November 13, 2008
The murder of Aqsa Parvez last year and the ensuing article in this month’s Toronto Life: Girl, Interrupted has caused a lot of debate about honour killings. I think most people agree that honour killings and honour violence are wrong. What’s being debated is the narrow definition that focuses on religion and tends to marginalize people based on culture.
I heard a comment on CBC radio yesterday morning that broadened the definition of honour killings to include deaths from intimate partner abuse – an occurrence that happens too often right here in Canada. The speaker was questioning the label “Toronto’s First Honour Killing” – one of the headlines used about the Parvez article.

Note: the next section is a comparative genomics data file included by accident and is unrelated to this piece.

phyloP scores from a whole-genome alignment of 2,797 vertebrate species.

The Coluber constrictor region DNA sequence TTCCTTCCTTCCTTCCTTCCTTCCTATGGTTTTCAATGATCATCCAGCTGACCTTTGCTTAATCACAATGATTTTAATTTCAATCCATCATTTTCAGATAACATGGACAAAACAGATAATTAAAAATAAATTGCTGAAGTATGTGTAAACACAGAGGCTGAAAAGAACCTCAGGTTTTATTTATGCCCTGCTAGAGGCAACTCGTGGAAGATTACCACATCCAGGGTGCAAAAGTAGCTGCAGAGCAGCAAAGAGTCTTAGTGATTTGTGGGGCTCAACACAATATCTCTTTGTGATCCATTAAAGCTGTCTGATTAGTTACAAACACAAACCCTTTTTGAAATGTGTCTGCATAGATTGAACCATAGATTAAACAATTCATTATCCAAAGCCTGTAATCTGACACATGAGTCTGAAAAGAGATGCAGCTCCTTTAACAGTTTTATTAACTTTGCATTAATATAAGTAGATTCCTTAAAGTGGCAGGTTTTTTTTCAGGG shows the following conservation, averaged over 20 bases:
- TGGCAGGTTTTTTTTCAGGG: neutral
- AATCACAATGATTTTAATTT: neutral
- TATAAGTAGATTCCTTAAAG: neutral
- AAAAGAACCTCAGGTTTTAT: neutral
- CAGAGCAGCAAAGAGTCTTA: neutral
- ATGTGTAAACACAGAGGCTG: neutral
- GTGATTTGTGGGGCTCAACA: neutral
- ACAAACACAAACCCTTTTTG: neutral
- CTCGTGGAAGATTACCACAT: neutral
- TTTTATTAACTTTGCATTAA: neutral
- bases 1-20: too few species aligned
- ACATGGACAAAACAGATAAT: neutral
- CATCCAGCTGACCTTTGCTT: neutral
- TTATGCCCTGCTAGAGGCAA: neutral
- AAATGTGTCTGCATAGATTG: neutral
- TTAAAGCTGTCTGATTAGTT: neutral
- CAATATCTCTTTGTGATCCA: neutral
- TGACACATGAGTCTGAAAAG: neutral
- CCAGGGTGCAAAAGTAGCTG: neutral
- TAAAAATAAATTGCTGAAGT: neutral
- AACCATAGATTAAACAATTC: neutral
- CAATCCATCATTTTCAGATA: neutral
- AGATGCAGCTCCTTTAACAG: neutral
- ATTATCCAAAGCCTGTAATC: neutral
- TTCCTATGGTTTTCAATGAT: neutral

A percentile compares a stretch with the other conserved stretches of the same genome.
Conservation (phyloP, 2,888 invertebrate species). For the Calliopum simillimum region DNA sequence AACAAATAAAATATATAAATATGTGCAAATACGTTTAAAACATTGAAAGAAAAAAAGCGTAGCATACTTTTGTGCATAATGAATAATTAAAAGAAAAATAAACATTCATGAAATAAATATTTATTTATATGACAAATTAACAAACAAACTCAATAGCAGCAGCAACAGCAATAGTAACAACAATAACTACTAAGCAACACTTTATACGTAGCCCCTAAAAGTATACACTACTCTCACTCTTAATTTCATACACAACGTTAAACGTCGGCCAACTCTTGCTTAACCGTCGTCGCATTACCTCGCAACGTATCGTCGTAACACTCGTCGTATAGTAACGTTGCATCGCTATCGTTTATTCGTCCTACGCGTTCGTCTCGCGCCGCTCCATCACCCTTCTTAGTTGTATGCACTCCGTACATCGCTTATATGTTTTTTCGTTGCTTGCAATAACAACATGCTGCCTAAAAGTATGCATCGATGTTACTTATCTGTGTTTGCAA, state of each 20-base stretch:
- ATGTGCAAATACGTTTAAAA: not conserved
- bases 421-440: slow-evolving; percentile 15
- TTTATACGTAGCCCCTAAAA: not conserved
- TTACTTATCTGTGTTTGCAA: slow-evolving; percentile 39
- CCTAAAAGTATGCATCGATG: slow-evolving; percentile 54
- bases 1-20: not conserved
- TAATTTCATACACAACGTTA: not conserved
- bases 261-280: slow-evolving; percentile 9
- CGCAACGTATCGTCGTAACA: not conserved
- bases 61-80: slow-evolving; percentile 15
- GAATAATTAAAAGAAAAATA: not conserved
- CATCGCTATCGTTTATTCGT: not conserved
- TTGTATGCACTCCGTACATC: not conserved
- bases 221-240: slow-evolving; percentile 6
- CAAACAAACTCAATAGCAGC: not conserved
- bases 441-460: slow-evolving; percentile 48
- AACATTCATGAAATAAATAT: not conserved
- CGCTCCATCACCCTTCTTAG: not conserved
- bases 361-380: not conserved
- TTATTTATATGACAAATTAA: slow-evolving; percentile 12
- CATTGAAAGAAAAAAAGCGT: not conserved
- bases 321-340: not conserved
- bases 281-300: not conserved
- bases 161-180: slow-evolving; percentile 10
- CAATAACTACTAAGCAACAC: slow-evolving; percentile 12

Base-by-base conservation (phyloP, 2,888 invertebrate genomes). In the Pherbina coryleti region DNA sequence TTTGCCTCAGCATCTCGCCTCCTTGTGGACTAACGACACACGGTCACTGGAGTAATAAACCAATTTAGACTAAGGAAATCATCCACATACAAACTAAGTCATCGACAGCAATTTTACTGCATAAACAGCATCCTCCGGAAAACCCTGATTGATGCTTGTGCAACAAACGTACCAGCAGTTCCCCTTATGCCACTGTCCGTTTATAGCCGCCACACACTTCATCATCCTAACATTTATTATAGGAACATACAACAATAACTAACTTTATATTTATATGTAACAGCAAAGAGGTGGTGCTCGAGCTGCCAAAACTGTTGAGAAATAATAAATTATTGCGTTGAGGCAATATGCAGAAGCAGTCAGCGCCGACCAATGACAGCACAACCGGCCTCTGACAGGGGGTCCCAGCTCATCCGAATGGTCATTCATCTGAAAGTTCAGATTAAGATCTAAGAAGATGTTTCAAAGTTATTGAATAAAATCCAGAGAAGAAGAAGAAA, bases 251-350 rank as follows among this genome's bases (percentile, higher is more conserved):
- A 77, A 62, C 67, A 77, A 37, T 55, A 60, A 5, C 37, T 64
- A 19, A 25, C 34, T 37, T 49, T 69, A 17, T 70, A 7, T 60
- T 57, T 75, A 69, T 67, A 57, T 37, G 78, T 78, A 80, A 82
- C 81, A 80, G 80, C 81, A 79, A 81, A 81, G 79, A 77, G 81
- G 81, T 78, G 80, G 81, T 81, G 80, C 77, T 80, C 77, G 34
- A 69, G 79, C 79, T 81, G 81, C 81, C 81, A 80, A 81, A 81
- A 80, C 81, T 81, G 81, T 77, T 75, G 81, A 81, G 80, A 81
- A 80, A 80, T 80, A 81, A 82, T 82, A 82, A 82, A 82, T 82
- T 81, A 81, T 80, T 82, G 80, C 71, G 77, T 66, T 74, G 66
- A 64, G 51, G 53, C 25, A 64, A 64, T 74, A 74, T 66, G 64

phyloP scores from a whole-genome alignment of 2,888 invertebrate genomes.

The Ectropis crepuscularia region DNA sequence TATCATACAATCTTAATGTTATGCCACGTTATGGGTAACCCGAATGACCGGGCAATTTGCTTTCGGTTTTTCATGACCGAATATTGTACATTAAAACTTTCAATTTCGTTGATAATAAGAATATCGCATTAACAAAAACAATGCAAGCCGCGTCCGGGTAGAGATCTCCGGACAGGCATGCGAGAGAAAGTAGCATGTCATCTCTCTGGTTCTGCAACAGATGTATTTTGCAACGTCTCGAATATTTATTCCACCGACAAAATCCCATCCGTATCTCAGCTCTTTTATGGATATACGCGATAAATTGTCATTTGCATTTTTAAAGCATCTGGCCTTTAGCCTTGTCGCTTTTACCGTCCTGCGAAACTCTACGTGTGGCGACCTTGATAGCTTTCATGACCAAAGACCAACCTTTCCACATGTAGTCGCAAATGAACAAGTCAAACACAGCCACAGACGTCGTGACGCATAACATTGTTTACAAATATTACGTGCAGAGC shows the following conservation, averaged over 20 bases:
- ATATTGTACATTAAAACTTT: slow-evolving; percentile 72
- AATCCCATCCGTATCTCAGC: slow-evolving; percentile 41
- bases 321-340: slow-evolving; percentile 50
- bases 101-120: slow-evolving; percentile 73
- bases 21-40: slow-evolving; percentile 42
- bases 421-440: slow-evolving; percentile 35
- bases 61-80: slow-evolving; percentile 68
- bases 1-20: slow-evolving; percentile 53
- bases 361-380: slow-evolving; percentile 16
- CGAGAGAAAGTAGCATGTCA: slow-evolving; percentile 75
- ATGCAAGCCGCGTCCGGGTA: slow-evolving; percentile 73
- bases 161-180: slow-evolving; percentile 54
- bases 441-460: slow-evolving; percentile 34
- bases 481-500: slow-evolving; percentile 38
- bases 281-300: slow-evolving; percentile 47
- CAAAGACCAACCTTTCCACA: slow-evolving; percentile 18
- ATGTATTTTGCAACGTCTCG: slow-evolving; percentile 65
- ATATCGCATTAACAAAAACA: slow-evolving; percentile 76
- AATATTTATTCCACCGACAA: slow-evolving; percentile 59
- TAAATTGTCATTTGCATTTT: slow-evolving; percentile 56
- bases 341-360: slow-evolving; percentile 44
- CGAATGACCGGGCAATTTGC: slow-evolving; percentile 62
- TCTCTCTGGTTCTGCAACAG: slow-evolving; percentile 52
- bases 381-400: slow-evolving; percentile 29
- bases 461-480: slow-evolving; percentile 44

When considering honour killings, most people conjure up images of far-away religions and cultures but ignore the problems under their own noses. I deplore the use of honour killings and honour violence in “far-away” places to control women’s actions and aspirations. But, I will not be lulled into pretending that similar acts don’t happen right here under the guise of domestic violence or sexual assault. While I think that it is appropriate to comment about the treatment of women and girls around the world, let’s do it with a measured approach that shies from generalizations and embraces self-inspection.